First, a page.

Today is Saturday, and I am at school. What?! I know, but it's not really what you think. I mean don't get me wrong I do have a pile of lab reports I need to grade, but the real reason I am at school is that I need to use a reliable VPN service.
I live in China, and my school (actually the entire country) is off for the week (Yeah! National Holiday). Due to the National Holiday, China is currently cracking down on the use of VPN services. A VPN or virtual private network is a service that takes your Internet connection and makes it more secure, helps you stay anonymous and helps you get around blocks and access censored sites.* VPNs allow those of us who live in China to access sites that are behind the Great China Firewall. From time to time, the government will crackdown on the use of VPNs, which tends to make the lives of expats a little more complicated (or at least more frustrating).
But even with the issues like VPNs and visas, I have found a life abroad that I love and that I don't ever want to give up. Living in China these past four years has allowed my son to receive a world-class education, has afforded us the ability to travel around the world, and allowed me to obtain an advanced degree (see also travel). I have had the opportunity to grow as a teacher and a teacher leader. I have the freedom to teach students, not just content but life skills.
I looked into teaching abroad because I was about to give up on the educational world altogether. I was extremely frustrated with discussions of bubble students and practice test for the practice test. I didn't feel like I was educating young people, and instead, I felt like I was preparing test-takers. While no school is perfect, I landed in the school that allowed me to be the sort of teacher I wanted to be.
Over the years, I have had a few stateside teacher friends ask me about teaching abroad. Last year my roommate and I did a video series answering some of your possible questions. Check out the videos. If you are looking for a position for the 2020-21 school year, now is the time to start your search.
The school year continues to roll onwards, and great things are happening in Qingdao. Yesterday we held the annual international day festival on our campus. Every year the festivities seem to get better. An international day is an excellent opportunity for the students, teachers, and their families to get together and enjoy one another outside of the formal classroom setting. There were multiple performances and musical acts including the QISS rock band (if you would like to see this year's performance just ask me for the link). In addition to booths from businesses and restaurants from Qingdao, and family and teacher booths, this year the committee encouraged students to try their hand at marketing and have for-profit booths. It was great to see students excited about selling bubble tea, stationery from Japan, and screen-printed tee-shirts. Some students at the end of the day realized that their business was not profitable. This was a real-world application of various skills. What better way to understand business than to do business. The day was a day of learning and fun.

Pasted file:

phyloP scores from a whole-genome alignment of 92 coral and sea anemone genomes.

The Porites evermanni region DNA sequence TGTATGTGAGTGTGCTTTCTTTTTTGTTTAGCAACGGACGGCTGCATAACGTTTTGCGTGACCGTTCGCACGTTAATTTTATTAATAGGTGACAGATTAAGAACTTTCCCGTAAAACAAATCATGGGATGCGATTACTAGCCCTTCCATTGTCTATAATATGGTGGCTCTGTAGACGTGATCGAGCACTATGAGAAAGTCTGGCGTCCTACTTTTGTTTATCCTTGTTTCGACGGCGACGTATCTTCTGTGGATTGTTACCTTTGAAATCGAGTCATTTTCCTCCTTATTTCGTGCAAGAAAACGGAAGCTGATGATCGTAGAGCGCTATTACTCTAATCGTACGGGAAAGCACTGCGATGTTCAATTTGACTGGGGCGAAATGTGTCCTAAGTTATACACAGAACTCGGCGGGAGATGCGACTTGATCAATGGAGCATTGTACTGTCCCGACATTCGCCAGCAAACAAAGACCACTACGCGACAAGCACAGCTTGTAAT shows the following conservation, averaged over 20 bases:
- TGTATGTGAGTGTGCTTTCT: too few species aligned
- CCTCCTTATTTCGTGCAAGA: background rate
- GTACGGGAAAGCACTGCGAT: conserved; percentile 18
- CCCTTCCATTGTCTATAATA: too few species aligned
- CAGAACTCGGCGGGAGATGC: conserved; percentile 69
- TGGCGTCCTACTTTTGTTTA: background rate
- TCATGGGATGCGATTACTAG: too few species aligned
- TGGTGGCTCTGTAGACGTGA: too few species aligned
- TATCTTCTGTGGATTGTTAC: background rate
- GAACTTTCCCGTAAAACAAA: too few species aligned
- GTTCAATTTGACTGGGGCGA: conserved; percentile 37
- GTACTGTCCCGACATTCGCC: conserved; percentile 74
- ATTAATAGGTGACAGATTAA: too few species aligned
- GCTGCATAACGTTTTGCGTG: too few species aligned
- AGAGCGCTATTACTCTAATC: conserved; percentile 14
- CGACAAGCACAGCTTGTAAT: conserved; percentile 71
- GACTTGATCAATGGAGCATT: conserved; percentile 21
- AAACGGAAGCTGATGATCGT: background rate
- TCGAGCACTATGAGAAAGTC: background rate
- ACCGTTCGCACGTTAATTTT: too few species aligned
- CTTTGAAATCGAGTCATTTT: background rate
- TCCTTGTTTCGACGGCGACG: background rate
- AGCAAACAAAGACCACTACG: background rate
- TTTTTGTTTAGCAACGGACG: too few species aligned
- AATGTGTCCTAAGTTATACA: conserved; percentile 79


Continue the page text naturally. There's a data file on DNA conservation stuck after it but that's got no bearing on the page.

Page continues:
Five weeks into the school year, and I am just making my first post. Not to make excuses, but the start of this school year has been particularly hectic. I have taken on additional leadership roles within my school, and I am teaching a course I haven't taught in a couple of years. On top of the aforementioned professional changes, my personal offspring is dual enrolled at SCAD (Savannah College of Art and Design). I wouldn't wish any of these opportunities away but golly gee more times than not these past five weeks have been challenging.
As professionals and parents, we often seek (or even demand) the benefit of the doubt when you are dealing with difficult situations. How often as a teacher have you been late with report card comments, or you didn't call a parent back within 24 hours. Or maybe you are the teacher who has to run to the copier during the passing period because you forgot to make copies for your afternoon class. I know I am guilty of at least one of these things.
Why do we as adults leave little room for mistakes to happen in our classrooms when we (at least me) make mistakes all the time. Mistakes: missing a deadline, not fulfilling the criteria, or failing to attempt the assignment should be a jumping-off point for learning to happen. And while sometimes that learning is content-based in my experience, it is often more important to facilitate kids in discovering methods to help them deal with the high expectations.
Learning new processes on top of learning new information can be both exciting and frustrating. As a professional adult person, I sometimes need a break or a helping hand to deal with new challenges. I sometimes want to quit, or I sometimes need to vent, but that does not mean I am a bad, lazy, terrible teacher.
If you have a student who is struggling to meet the expectations, remember they are not bad, lazy, or terrible either. They are learning. They are a senior in high school who is taking two online college courses and needs to learn how to stay organized and how to navigate the online system. They are a grade seven student who is new to international schools and doesn't yet speak much English. They are a grade nine student who is new to high school and is participating in sports and other school groups.
Yes, content is important but building students up by teaching them skills to help them become a better student, and a better human is even more important.
A teacher from the United States of America, currently teaching abroad. I teach science to middle and high school students. I enjoy reading and doing nerd things.